Dog Shows includes files on the club’s Annual Specials/National Specialties (1935-1988), featuring a wealth of logistics and planning documentation, as well as marked catalog pages (1939-1955) and a complete run of catalogs from 1966 to 2015. Regional Specialties are also represented through files and/or catalogs from 1970 through 2013. National and Regional Specialty win shots, dating from the early 1980s, are present in digital and hard copy. VHS and digital videos chronicle National Specialties, including color and black-and-white tranfers from 16mm film footage of several specialties in the 1950s and 1960s, as well as 8mm footage of the 1974 and 1976 specialties and 1972 Westminster poodle events. Video documentation of national specialties and and a few noted regional shows, are present from 1989 on. Personal photograph collections of prominent breeders Ruth Wurmser and Edward B. Jenner, and handler Ruth Cooper, in addition to a small supply of artifacts (ribbons, pins, and other awards) and the Top Winners and Producer deduction binders for poodles created by Irene Castle Phillips Khatoonian Schnlintz using her Phillips Point System.
Publications include the PCA newsletter The Poodle Papers, an extensive run of Poodle Review (1977-1979; 1987-2010); and miscellaneous clippings and publications, in addition to a rare books collection of late 19th-century American and international show catalogs assembled by the PCAF.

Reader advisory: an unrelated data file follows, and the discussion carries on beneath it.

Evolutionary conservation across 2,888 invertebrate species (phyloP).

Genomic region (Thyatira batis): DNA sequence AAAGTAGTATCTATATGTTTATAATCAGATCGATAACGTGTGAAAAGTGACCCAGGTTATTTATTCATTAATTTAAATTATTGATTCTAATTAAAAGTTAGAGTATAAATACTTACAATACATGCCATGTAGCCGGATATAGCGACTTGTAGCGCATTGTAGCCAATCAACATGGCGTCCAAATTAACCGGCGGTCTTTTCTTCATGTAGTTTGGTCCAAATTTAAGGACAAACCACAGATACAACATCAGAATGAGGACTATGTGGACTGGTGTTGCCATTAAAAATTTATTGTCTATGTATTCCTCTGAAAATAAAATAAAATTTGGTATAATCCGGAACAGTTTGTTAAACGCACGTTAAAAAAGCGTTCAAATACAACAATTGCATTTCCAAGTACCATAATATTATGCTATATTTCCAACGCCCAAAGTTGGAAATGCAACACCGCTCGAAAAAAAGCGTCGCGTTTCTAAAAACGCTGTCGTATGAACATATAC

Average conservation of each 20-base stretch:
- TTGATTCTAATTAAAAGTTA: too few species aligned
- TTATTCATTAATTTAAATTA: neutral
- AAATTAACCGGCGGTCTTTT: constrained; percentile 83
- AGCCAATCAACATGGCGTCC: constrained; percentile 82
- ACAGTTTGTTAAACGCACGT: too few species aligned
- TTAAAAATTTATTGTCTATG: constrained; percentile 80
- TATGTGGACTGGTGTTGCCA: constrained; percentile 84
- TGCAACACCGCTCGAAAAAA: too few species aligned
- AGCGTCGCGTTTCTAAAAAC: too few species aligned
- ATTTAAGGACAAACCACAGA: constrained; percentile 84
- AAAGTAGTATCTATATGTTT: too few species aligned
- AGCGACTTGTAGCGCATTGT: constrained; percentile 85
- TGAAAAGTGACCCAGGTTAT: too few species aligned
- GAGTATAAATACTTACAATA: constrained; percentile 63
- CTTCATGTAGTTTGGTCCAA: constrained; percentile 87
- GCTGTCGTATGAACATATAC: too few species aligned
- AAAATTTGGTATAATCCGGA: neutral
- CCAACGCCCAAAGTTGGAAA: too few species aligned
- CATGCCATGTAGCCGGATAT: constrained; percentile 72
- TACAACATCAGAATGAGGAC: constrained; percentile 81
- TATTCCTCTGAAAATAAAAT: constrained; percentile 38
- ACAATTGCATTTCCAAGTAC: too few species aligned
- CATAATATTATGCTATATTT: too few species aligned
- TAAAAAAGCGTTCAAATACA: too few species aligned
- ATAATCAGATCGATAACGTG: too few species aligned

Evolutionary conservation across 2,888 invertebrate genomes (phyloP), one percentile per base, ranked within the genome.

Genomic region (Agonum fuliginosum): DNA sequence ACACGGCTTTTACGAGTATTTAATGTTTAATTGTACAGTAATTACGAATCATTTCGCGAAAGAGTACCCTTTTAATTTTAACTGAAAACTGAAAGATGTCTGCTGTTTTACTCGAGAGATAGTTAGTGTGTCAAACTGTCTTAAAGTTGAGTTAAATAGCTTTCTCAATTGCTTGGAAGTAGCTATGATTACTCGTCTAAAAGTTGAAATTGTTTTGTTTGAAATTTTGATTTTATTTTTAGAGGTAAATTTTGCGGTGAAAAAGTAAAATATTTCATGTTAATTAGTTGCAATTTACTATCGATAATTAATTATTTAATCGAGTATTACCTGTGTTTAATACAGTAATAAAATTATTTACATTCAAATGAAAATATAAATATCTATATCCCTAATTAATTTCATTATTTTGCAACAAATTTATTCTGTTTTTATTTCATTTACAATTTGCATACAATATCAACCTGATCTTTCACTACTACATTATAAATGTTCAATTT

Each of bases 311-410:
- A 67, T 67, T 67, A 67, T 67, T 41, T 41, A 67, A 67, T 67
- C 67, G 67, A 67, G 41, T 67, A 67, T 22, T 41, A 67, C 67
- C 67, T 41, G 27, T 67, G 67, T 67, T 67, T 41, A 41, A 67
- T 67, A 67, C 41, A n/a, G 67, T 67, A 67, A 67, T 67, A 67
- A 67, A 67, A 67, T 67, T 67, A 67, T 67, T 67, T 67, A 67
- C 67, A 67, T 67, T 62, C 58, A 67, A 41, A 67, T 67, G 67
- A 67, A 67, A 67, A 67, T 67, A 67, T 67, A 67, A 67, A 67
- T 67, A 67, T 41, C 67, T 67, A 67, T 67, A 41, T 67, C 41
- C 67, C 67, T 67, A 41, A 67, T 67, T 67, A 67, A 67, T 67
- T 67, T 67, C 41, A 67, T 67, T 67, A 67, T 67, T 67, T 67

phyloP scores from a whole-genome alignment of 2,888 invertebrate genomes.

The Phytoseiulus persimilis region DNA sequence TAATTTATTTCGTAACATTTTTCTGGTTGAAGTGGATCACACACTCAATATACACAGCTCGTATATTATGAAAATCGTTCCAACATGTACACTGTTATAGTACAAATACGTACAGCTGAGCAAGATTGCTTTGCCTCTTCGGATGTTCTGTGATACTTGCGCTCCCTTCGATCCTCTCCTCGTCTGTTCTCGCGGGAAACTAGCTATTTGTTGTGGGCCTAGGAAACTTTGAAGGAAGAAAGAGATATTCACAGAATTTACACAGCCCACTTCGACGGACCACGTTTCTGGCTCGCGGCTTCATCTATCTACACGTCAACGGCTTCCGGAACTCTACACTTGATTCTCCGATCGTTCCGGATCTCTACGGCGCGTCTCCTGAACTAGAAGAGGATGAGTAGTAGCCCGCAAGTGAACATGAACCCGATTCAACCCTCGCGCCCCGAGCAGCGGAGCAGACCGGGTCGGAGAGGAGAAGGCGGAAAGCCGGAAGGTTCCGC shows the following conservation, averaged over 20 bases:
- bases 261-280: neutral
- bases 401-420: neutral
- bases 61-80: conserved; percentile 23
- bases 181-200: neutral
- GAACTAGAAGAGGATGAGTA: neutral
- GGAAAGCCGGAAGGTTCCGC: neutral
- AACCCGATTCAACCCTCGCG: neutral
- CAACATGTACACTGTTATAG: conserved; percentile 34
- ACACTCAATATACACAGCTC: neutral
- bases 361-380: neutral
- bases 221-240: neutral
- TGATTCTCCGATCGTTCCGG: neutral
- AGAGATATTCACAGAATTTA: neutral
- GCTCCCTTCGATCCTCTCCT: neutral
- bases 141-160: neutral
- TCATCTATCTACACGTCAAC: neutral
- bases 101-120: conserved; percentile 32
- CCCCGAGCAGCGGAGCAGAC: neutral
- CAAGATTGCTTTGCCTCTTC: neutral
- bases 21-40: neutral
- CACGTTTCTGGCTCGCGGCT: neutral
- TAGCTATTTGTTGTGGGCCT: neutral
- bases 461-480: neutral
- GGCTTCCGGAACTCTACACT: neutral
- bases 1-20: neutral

The estate of Anne Rogers Clark includes an assortment of personal items belonging to Clark and her mother, fellow breeder and enthusiast Olga Hone Rogers, such as photograph albums, chiefly of win shots (1944-1991); awards; pamphlets and clippings; research and manuscripts by fellow poodle fanciers; registration certificates; and a large collection of pedigrees for dogs from their own kennel Surrey and Rimskittle, as well as many others.
Three scrapbooks/photo albums belonging to mid-century poodle fancier, entrepreneur and eccentric Count Alexis Pulaski, known as “Mr. Poodle,” are also present in the Clark estate. The first contains a 1960 manuscript for his never-released book Pulaski on Poodles, on topics ranging from breeding to poodles in fashion to advocacy on behalf of parti-colored poodles. The second features book promotion, publicity, publisher correspondence, press clippings, and photographs, much of it regarding his prized poodle and society page fixture “Masterpiece.” The third contains photographs and correspondence of prominent poodle owners and companions — from politicians (the Churchills) to actresses (Tina Louise, Joan Bennett) to Salvador Dali and various socialites. Man portraits of Pulaski and Masterpiece, the world-famous poodle who held five titles and whom his owner claimed had the highest appraisal value of any dog in history, are interspersed throughout.
Lastly from the Clark estate, is a collection of materials relating to Blanche Saunders and Helen Whitehouse Walker, most notably the travel journal from their famous 1937 cross-country dog obedience demonstration tour. Many photographs, both famous and rare, document the women at various stages in their lives and careers, obedience demos and classes, and significant poodles from Carillon Kennels, as well as articles and manuscripts, chiefly written and researched by their acquaintance Catherine C. Reilly.
The collection was donated by club Historian Tom Carneal, on behalf of the Poodle Club of America, in 2009. Additions were made in 2016.